Corona Notes: British Spring Under Lockdown

When spring rolled in around mid-March, 2020, with riots of colour from Daffodils and Crocus filling the British gardens, parks and roadsides, there were no admirers with a spring in their steps. Instead, we were soon to be locked up in our house with the dread of disease and death hanging over our heads.

My picturesque little town usually brimming with tourists has turned into a ghost town with the Royal Shakespeare Company (RSC) theatre and markets closed. The 456th Shakespeare’s birthday celebrations, an event participated by countries across the world, were cancelled. The pandemic has put the livelihood of many on pause mode and slowed down for others. The government is helping business tide over but uncertainty looms large and has affected some already.

Life is now about working from home, for the lucky few. We meet virtually for business or pleasure. Most of us have turned into schoolteachers and appreciate them more. The healthcare personnel are our heroes and we clap for them every Thursday night.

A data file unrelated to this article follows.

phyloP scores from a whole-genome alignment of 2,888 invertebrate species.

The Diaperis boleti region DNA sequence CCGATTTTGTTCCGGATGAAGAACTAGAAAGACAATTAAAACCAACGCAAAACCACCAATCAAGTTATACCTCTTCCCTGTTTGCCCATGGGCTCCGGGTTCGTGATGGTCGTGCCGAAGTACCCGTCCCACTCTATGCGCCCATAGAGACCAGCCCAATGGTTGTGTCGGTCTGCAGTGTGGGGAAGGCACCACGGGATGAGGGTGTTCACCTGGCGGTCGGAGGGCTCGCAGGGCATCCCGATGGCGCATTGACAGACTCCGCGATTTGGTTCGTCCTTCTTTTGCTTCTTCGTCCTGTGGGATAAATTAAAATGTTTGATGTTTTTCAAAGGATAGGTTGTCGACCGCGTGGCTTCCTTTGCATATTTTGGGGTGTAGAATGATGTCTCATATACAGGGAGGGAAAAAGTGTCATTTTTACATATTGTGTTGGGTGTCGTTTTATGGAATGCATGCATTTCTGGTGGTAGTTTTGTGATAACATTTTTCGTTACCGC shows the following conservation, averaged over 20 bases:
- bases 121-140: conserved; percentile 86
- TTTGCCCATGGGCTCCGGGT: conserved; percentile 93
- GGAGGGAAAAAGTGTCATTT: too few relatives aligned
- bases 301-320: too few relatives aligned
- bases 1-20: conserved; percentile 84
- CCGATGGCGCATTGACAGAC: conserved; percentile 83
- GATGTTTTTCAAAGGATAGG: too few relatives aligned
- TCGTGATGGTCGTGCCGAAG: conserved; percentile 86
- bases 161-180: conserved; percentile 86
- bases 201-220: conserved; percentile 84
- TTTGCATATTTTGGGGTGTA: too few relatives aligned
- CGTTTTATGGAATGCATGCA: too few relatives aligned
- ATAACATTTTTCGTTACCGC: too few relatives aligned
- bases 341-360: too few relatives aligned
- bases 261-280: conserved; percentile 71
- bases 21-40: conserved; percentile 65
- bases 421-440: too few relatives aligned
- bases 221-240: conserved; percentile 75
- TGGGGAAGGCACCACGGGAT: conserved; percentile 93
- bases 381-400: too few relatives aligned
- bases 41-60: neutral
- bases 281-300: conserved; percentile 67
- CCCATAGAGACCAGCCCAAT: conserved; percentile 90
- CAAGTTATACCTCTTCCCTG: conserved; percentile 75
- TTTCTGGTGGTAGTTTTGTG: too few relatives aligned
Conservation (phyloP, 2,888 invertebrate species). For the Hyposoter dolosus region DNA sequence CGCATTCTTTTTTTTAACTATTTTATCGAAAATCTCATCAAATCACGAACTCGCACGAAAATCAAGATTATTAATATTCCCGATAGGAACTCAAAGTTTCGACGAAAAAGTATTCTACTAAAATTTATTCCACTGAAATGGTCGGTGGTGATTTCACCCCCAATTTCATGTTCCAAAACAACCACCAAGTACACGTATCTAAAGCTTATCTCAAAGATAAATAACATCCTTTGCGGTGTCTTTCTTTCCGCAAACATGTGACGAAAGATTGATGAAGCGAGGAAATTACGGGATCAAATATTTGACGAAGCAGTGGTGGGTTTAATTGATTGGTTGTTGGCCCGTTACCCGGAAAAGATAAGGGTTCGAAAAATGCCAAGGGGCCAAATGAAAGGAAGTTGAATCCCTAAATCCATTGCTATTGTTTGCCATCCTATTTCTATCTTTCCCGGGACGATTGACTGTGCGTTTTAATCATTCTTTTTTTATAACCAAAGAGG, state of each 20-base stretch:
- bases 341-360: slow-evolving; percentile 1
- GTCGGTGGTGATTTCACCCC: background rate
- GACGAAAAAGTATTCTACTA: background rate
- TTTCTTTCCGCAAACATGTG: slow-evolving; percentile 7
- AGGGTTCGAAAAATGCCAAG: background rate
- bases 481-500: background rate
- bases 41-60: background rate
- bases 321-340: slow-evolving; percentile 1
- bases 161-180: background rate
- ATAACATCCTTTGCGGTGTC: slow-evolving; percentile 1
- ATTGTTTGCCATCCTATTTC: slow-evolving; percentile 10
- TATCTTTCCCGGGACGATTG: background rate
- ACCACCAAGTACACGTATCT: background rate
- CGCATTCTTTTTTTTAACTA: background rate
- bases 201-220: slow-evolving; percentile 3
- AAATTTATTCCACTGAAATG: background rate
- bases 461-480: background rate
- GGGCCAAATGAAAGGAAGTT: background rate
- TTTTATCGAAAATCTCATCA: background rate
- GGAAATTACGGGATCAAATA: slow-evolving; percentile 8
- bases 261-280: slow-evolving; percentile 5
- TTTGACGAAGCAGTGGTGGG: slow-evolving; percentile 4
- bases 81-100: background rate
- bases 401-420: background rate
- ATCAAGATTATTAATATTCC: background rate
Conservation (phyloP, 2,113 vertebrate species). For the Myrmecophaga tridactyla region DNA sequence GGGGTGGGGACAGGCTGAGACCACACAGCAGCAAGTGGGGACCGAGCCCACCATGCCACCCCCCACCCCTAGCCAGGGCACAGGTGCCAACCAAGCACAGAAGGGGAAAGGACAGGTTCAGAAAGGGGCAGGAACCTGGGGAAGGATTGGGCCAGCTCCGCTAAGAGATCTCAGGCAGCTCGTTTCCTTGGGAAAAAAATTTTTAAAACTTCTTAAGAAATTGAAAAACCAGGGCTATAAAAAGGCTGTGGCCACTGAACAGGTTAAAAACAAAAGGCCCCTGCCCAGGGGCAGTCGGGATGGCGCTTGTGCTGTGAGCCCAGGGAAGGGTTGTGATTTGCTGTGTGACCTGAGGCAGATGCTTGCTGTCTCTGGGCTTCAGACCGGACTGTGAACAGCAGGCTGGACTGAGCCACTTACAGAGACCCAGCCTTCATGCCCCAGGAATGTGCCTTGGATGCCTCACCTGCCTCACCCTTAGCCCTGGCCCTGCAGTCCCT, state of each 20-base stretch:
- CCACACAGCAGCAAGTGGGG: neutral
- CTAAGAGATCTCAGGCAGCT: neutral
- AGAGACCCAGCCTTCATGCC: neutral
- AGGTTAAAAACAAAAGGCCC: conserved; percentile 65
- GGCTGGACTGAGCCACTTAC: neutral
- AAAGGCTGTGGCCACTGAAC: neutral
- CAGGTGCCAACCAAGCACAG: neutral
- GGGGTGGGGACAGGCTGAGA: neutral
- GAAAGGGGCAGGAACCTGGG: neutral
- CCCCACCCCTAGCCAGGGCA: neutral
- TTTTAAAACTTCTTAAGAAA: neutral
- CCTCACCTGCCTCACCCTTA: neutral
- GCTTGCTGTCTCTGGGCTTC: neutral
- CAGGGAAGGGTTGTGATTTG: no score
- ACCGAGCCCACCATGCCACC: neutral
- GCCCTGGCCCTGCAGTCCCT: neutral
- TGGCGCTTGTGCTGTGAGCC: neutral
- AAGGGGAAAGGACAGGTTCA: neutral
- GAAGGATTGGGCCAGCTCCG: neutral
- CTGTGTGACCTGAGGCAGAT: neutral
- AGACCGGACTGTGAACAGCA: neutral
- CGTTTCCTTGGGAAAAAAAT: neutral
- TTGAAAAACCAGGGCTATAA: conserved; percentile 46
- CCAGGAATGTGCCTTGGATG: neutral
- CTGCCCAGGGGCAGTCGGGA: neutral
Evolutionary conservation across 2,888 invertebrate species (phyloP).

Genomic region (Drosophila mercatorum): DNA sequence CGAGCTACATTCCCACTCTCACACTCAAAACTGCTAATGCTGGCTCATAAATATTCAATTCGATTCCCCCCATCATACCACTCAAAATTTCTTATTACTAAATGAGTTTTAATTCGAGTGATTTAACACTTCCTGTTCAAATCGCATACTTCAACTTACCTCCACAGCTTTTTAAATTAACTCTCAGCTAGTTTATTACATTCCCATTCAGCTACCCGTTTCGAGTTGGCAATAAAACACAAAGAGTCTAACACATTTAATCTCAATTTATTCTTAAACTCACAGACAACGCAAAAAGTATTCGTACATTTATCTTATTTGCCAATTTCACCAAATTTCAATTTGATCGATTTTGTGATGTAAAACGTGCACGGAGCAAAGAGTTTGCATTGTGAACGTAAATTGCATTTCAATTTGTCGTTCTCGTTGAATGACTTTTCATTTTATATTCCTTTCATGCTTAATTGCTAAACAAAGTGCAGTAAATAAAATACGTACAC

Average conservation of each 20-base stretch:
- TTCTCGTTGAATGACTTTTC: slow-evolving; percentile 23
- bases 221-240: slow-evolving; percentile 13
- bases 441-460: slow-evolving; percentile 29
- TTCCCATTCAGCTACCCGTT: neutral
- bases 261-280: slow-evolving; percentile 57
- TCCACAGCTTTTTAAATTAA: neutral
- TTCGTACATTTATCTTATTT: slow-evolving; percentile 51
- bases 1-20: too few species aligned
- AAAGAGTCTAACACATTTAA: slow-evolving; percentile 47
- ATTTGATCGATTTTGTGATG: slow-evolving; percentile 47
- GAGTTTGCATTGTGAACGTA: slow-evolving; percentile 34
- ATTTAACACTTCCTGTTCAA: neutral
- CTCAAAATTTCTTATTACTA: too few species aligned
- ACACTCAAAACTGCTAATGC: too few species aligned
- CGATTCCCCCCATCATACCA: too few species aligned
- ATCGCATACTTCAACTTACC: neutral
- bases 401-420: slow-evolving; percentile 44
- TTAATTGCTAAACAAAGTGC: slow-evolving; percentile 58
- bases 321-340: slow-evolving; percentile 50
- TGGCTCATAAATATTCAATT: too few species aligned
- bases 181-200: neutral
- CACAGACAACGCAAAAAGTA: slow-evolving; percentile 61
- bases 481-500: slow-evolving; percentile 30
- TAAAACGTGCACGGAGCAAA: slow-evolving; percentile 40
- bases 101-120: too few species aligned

Empty street in Stratford-upon-Avon, UK

The days of popping into the local coffee shop to pick up a latte have vanished. Instead, we shop once weekly, after standing in a queue 2 metre apart for half an hour and make do with it.

For those in houses with a garden, however small, it’s a luxury but apartment dwellers face a challenge. Exercise outside is limited due to increased risks. Fitness coach Joe Wicks keeps our kids healthy with live streamed online classes.

Humans are social beings and do not do well, mentally or physically, when confined. Even the fear of death will not keep us in for long.

As I hear a friend, living alone in the city, cry for an actual physical hug over the phone, all I can do is tell her to hang on till we can meet and selfishly walk up to my son, playing online with his friends and hug him instead.

Easter came and went but brought no joy. Now we look forward to the approaching summer with hope in our heart. We pray for a cure, a stop to the deaths and for life to go back to at least a semblance of normalcy.







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